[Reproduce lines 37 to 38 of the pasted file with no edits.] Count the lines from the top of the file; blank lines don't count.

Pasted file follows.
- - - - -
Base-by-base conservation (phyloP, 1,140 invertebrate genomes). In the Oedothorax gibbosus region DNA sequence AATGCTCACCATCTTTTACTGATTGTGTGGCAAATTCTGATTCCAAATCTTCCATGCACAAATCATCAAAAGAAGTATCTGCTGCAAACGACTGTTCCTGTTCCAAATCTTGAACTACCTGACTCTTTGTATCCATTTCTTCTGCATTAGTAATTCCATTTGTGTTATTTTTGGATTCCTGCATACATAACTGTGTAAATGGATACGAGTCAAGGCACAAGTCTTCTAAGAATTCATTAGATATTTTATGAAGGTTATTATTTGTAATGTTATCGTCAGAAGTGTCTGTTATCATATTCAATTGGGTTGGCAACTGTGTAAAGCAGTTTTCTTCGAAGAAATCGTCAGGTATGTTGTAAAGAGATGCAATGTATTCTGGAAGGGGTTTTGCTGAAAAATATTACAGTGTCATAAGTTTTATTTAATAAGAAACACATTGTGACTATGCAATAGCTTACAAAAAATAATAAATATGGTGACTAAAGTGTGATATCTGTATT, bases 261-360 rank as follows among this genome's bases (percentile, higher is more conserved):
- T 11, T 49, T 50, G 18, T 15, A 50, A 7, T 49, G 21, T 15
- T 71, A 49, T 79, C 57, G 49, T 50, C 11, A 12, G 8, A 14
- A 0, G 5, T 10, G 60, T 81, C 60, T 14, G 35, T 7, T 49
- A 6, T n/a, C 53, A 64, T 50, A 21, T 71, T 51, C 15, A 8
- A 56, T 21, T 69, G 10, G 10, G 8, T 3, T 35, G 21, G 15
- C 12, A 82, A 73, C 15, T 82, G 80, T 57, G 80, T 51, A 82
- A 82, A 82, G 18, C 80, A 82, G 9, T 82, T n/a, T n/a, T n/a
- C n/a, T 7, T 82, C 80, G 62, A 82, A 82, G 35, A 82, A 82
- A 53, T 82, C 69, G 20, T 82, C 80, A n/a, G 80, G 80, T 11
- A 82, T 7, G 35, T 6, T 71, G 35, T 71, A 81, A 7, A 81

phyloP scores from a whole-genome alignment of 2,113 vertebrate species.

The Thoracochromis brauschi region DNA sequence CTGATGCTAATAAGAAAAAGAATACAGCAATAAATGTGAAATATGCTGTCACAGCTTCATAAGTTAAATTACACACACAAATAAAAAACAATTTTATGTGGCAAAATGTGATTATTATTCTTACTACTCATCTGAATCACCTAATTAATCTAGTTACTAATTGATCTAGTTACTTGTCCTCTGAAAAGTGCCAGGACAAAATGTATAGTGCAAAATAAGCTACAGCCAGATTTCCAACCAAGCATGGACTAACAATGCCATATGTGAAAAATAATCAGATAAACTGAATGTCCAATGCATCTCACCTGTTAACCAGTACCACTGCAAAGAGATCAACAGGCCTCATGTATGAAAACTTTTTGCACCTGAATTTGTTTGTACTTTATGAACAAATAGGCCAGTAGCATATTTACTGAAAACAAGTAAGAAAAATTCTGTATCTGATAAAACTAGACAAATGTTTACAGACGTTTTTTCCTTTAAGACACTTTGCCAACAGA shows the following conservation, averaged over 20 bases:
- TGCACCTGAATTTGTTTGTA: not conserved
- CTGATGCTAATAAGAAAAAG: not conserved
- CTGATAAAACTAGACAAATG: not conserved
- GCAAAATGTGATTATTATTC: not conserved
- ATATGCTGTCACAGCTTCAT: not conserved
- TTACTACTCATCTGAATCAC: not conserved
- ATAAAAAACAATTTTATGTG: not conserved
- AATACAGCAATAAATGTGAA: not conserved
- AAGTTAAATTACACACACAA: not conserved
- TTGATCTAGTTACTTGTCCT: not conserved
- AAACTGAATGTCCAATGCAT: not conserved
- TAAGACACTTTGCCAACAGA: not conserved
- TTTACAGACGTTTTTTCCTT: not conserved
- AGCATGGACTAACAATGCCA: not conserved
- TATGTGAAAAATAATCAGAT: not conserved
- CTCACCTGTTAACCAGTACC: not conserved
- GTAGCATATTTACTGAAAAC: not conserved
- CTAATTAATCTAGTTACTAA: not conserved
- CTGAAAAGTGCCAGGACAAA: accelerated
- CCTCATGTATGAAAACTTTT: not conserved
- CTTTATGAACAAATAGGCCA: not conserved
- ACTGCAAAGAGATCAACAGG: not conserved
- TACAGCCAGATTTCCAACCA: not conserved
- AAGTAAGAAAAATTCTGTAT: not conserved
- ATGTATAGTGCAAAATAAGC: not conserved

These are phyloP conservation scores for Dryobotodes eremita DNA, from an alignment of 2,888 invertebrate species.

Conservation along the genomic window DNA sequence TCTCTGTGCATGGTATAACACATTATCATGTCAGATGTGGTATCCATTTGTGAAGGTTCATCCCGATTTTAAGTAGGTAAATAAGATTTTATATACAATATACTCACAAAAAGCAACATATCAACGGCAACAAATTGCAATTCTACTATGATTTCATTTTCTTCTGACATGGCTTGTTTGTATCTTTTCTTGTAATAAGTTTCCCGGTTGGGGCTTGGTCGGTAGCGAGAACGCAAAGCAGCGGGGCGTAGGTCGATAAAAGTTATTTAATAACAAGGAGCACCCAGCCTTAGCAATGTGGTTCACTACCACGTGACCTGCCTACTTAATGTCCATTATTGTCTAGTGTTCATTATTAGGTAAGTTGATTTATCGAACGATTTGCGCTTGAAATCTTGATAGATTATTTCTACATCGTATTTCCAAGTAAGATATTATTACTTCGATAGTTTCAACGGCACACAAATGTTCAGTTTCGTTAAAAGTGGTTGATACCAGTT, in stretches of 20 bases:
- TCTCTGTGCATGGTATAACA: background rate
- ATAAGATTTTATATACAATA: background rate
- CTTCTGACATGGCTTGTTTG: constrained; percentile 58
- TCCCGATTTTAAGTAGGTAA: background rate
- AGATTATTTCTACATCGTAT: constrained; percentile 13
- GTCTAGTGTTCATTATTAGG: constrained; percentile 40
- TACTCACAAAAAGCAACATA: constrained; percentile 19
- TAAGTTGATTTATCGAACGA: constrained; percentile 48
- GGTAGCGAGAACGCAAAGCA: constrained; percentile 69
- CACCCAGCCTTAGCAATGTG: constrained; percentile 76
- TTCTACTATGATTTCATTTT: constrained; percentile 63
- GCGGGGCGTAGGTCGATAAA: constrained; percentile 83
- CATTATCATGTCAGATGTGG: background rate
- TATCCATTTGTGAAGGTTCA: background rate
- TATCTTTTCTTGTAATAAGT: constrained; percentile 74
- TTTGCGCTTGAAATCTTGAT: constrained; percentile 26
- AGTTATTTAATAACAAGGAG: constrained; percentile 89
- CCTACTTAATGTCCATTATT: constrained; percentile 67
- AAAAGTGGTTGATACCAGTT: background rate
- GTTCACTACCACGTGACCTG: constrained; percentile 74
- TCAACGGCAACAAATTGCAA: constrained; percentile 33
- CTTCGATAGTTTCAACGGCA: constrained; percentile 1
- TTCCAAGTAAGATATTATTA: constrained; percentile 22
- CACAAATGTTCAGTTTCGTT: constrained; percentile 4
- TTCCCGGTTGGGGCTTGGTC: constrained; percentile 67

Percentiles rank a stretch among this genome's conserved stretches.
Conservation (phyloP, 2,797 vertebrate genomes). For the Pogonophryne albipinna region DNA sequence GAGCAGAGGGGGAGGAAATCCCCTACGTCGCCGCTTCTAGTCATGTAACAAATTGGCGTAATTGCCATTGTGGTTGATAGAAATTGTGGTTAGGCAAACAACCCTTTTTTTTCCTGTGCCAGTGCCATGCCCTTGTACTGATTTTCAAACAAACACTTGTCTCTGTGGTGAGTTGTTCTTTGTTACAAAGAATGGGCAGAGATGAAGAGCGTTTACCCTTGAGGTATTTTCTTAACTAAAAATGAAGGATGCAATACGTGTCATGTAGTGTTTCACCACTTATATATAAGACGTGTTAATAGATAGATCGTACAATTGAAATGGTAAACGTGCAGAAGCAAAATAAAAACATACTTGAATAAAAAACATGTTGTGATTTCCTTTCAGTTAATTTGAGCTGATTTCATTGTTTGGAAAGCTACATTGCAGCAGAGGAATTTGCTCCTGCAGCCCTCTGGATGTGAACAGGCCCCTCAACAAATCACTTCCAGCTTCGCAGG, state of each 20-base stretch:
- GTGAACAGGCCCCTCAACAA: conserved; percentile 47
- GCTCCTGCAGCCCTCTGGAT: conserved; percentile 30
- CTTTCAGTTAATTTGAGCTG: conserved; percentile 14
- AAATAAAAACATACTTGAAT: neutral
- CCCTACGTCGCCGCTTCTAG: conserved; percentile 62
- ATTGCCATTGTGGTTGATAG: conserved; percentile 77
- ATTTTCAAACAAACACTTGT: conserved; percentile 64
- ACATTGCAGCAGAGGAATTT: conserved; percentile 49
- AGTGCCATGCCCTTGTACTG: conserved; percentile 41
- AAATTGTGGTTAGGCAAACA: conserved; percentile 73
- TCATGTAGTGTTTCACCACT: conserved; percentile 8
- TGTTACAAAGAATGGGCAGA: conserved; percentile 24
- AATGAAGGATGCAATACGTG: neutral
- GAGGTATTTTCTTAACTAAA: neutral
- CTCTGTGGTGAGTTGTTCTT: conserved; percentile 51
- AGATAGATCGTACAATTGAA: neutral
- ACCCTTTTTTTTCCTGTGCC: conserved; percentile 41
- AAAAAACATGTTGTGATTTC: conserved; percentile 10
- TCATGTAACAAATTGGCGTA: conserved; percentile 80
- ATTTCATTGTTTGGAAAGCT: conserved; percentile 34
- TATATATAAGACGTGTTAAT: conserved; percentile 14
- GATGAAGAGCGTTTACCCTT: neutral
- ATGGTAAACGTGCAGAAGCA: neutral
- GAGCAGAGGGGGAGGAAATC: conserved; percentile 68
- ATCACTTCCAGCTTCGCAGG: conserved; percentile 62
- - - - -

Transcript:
- AAGTAAGAAAAATTCTGTAT: not conserved
- ATGTATAGTGCAAAATAAGC: not conserved